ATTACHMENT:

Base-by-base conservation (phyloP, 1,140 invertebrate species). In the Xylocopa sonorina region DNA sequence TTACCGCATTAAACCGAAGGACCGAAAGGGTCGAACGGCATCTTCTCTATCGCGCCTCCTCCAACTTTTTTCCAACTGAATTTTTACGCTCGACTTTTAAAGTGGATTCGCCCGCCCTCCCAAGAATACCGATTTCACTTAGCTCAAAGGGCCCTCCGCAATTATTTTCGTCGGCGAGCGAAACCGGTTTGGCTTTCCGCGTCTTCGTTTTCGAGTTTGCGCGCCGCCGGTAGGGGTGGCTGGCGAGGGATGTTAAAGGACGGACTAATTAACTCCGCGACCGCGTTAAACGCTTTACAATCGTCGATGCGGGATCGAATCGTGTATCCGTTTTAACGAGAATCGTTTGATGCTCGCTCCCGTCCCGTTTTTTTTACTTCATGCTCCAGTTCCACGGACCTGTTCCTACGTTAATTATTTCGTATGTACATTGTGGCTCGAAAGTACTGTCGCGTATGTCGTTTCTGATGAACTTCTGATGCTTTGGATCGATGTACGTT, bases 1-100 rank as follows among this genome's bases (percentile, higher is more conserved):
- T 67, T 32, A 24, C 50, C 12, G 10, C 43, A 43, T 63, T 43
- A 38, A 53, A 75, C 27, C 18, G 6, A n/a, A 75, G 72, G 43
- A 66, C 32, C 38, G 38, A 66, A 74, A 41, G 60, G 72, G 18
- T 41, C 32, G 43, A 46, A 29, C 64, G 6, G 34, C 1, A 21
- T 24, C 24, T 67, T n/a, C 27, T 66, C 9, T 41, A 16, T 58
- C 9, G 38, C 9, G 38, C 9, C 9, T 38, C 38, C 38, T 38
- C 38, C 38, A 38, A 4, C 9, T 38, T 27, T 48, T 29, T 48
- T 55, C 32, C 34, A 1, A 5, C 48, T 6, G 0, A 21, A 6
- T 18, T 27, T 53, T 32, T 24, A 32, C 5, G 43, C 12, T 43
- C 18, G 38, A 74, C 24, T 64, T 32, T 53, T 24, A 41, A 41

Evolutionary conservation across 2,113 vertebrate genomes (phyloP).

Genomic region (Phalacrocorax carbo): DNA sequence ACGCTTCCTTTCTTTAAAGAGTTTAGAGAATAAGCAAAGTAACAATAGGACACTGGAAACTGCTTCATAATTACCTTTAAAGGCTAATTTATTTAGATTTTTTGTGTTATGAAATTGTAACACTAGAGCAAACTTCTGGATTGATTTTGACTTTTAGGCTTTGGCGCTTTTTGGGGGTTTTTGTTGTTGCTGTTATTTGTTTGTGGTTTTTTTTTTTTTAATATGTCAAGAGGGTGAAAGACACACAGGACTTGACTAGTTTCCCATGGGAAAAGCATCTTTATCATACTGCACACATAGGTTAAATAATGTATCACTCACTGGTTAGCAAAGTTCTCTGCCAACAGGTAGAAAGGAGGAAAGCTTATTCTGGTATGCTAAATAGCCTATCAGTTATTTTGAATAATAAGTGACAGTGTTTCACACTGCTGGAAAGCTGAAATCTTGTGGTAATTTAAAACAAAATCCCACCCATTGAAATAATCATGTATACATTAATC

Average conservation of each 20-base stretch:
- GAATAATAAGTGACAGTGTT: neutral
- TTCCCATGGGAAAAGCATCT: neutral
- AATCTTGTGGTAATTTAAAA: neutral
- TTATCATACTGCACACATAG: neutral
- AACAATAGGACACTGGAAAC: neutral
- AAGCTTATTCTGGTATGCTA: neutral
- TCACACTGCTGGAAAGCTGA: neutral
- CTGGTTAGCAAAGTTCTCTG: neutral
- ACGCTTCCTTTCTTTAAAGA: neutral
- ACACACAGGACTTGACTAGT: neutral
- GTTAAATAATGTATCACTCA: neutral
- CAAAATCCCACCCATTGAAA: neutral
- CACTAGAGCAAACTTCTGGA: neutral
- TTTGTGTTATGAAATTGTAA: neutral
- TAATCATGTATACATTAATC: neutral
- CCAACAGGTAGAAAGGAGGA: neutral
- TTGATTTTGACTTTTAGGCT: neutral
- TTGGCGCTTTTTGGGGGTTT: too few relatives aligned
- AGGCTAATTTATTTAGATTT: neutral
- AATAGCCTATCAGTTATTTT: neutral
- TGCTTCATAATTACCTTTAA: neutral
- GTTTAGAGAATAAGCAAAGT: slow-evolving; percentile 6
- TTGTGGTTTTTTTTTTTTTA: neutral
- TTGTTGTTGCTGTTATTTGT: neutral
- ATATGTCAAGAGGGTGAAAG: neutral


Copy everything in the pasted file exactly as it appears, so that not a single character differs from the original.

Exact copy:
Base-by-base conservation (phyloP, 1,140 invertebrate species). In the Xylocopa sonorina region DNA sequence TTACCGCATTAAACCGAAGGACCGAAAGGGTCGAACGGCATCTTCTCTATCGCGCCTCCTCCAACTTTTTTCCAACTGAATTTTTACGCTCGACTTTTAAAGTGGATTCGCCCGCCCTCCCAAGAATACCGATTTCACTTAGCTCAAAGGGCCCTCCGCAATTATTTTCGTCGGCGAGCGAAACCGGTTTGGCTTTCCGCGTCTTCGTTTTCGAGTTTGCGCGCCGCCGGTAGGGGTGGCTGGCGAGGGATGTTAAAGGACGGACTAATTAACTCCGCGACCGCGTTAAACGCTTTACAATCGTCGATGCGGGATCGAATCGTGTATCCGTTTTAACGAGAATCGTTTGATGCTCGCTCCCGTCCCGTTTTTTTTACTTCATGCTCCAGTTCCACGGACCTGTTCCTACGTTAATTATTTCGTATGTACATTGTGGCTCGAAAGTACTGTCGCGTATGTCGTTTCTGATGAACTTCTGATGCTTTGGATCGATGTACGTT, bases 1-100 rank as follows among this genome's bases (percentile, higher is more conserved):
- T 67, T 32, A 24, C 50, C 12, G 10, C 43, A 43, T 63, T 43
- A 38, A 53, A 75, C 27, C 18, G 6, A n/a, A 75, G 72, G 43
- A 66, C 32, C 38, G 38, A 66, A 74, A 41, G 60, G 72, G 18
- T 41, C 32, G 43, A 46, A 29, C 64, G 6, G 34, C 1, A 21
- T 24, C 24, T 67, T n/a, C 27, T 66, C 9, T 41, A 16, T 58
- C 9, G 38, C 9, G 38, C 9, C 9, T 38, C 38, C 38, T 38
- C 38, C 38, A 38, A 4, C 9, T 38, T 27, T 48, T 29, T 48
- T 55, C 32, C 34, A 1, A 5, C 48, T 6, G 0, A 21, A 6
- T 18, T 27, T 53, T 32, T 24, A 32, C 5, G 43, C 12, T 43
- C 18, G 38, A 74, C 24, T 64, T 32, T 53, T 24, A 41, A 41

Evolutionary conservation across 2,113 vertebrate genomes (phyloP).

Genomic region (Phalacrocorax carbo): DNA sequence ACGCTTCCTTTCTTTAAAGAGTTTAGAGAATAAGCAAAGTAACAATAGGACACTGGAAACTGCTTCATAATTACCTTTAAAGGCTAATTTATTTAGATTTTTTGTGTTATGAAATTGTAACACTAGAGCAAACTTCTGGATTGATTTTGACTTTTAGGCTTTGGCGCTTTTTGGGGGTTTTTGTTGTTGCTGTTATTTGTTTGTGGTTTTTTTTTTTTTAATATGTCAAGAGGGTGAAAGACACACAGGACTTGACTAGTTTCCCATGGGAAAAGCATCTTTATCATACTGCACACATAGGTTAAATAATGTATCACTCACTGGTTAGCAAAGTTCTCTGCCAACAGGTAGAAAGGAGGAAAGCTTATTCTGGTATGCTAAATAGCCTATCAGTTATTTTGAATAATAAGTGACAGTGTTTCACACTGCTGGAAAGCTGAAATCTTGTGGTAATTTAAAACAAAATCCCACCCATTGAAATAATCATGTATACATTAATC

Average conservation of each 20-base stretch:
- GAATAATAAGTGACAGTGTT: neutral
- TTCCCATGGGAAAAGCATCT: neutral
- AATCTTGTGGTAATTTAAAA: neutral
- TTATCATACTGCACACATAG: neutral
- AACAATAGGACACTGGAAAC: neutral
- AAGCTTATTCTGGTATGCTA: neutral
- TCACACTGCTGGAAAGCTGA: neutral
- CTGGTTAGCAAAGTTCTCTG: neutral
- ACGCTTCCTTTCTTTAAAGA: neutral
- ACACACAGGACTTGACTAGT: neutral
- GTTAAATAATGTATCACTCA: neutral
- CAAAATCCCACCCATTGAAA: neutral
- CACTAGAGCAAACTTCTGGA: neutral
- TTTGTGTTATGAAATTGTAA: neutral
- TAATCATGTATACATTAATC: neutral
- CCAACAGGTAGAAAGGAGGA: neutral
- TTGATTTTGACTTTTAGGCT: neutral
- TTGGCGCTTTTTGGGGGTTT: too few relatives aligned
- AGGCTAATTTATTTAGATTT: neutral
- AATAGCCTATCAGTTATTTT: neutral
- TGCTTCATAATTACCTTTAA: neutral
- GTTTAGAGAATAAGCAAAGT: slow-evolving; percentile 6
- TTGTGGTTTTTTTTTTTTTA: neutral
- TTGTTGTTGCTGTTATTTGT: neutral
- ATATGTCAAGAGGGTGAAAG: neutral